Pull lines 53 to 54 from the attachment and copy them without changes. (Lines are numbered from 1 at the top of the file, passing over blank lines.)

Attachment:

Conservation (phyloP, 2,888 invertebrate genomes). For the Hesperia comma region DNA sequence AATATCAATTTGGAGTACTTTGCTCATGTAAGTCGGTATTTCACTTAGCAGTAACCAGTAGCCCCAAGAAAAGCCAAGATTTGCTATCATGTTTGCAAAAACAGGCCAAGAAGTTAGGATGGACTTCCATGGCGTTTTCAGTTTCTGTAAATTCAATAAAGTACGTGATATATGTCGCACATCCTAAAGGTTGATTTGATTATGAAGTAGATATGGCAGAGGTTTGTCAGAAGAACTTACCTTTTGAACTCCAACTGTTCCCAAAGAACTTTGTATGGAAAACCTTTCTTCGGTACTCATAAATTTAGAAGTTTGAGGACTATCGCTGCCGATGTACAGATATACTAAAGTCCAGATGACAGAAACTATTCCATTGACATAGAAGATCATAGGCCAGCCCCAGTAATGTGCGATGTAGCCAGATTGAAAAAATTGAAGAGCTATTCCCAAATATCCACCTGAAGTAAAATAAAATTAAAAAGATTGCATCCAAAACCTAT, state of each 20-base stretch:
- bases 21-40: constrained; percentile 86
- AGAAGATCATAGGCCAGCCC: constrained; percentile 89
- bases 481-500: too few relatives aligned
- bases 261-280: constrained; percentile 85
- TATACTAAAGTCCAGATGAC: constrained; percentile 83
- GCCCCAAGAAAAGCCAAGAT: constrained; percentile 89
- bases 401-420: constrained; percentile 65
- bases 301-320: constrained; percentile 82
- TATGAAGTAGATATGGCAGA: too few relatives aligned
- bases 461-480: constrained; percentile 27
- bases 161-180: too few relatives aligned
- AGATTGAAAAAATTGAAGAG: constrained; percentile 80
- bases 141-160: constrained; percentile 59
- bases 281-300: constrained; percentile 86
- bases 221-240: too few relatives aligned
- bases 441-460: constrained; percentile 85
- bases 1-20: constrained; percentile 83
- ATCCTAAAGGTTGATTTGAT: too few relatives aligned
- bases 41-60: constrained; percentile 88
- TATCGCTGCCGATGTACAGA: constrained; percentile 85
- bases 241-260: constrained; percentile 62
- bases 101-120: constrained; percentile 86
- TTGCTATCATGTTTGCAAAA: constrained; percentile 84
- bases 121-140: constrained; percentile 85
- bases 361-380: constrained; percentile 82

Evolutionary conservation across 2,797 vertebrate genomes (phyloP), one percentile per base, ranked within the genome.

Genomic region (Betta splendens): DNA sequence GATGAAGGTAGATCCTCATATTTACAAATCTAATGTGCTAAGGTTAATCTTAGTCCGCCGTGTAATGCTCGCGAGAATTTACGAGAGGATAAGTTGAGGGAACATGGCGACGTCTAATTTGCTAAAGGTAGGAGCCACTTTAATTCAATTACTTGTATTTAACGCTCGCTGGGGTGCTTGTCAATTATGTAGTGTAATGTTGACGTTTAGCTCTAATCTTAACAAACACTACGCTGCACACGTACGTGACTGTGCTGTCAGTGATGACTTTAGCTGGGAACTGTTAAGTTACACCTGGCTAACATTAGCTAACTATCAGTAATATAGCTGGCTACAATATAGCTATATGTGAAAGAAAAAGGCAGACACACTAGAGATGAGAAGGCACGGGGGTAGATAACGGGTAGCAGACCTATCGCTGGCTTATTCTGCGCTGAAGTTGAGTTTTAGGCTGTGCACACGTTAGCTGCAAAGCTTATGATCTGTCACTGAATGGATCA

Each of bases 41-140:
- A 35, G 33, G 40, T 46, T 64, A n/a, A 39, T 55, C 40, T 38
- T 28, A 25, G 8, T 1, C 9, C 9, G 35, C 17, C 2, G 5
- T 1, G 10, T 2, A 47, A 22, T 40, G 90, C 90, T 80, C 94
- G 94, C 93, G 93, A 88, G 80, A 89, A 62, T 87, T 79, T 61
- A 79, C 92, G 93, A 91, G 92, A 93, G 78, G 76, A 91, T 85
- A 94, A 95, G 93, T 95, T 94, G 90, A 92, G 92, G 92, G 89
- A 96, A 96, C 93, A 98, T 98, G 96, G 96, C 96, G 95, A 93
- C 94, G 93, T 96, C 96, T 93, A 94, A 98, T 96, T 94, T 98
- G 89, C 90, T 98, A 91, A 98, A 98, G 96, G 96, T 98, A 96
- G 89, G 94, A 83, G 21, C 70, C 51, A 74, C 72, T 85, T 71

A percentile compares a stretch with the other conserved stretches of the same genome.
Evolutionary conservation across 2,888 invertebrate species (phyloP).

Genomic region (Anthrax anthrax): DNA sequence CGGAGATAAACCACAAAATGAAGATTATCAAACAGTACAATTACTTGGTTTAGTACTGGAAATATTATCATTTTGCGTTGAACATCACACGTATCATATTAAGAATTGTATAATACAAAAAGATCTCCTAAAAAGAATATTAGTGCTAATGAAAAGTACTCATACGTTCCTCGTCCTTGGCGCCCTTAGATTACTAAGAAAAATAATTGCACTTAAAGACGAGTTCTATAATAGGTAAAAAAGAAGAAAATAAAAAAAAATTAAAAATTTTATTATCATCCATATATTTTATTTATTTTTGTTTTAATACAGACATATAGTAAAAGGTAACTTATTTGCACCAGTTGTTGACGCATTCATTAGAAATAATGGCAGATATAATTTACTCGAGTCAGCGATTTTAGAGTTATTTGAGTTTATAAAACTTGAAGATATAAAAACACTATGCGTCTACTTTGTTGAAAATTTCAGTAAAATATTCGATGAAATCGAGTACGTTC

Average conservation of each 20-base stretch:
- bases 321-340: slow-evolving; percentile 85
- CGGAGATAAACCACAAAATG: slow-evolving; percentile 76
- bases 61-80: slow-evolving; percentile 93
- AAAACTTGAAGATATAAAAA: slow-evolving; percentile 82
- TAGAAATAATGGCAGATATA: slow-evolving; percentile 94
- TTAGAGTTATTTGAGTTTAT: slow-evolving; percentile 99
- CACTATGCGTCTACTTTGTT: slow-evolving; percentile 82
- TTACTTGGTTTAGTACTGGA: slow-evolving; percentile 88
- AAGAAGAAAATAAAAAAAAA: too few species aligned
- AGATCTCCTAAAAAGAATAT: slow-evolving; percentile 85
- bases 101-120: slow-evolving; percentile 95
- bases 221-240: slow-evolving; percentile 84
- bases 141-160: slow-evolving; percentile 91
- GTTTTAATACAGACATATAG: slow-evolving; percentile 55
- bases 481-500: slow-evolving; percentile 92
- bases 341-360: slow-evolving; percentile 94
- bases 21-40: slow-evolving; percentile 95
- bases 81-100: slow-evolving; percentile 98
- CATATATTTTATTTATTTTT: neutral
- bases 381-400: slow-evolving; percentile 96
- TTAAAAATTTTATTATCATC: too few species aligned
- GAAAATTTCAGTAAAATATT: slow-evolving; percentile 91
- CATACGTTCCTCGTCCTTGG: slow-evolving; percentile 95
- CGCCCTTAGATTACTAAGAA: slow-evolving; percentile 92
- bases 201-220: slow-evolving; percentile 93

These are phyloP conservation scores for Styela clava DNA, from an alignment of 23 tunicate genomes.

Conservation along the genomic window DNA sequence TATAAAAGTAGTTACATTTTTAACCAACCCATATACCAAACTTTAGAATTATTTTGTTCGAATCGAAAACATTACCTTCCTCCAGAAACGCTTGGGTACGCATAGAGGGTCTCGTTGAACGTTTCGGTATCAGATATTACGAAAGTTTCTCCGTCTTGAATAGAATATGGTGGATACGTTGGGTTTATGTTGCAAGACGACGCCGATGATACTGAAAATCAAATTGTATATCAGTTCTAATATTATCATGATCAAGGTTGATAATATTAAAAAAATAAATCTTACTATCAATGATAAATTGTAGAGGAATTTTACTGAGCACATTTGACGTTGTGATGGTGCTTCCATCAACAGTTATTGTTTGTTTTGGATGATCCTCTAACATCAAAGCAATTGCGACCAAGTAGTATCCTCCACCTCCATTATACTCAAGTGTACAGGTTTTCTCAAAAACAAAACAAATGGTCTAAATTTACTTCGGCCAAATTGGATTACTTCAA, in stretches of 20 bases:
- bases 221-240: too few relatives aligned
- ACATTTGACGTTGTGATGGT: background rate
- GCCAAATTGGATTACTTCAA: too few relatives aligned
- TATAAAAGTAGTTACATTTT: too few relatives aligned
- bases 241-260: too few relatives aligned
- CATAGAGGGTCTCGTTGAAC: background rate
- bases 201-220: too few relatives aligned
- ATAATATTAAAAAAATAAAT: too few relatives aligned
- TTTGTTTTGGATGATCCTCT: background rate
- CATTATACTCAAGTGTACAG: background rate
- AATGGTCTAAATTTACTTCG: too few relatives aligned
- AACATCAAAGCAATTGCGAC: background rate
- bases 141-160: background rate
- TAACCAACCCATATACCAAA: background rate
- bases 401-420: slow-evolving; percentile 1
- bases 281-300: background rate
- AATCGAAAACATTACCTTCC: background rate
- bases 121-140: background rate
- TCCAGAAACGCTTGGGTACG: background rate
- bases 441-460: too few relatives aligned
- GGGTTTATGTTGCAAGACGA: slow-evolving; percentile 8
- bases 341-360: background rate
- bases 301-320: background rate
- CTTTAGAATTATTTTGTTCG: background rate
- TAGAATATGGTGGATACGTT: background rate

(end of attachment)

- AGATCTCCTAAAAAGAATAT: slow-evolving; percentile 85
- bases 101-120: slow-evolving; percentile 95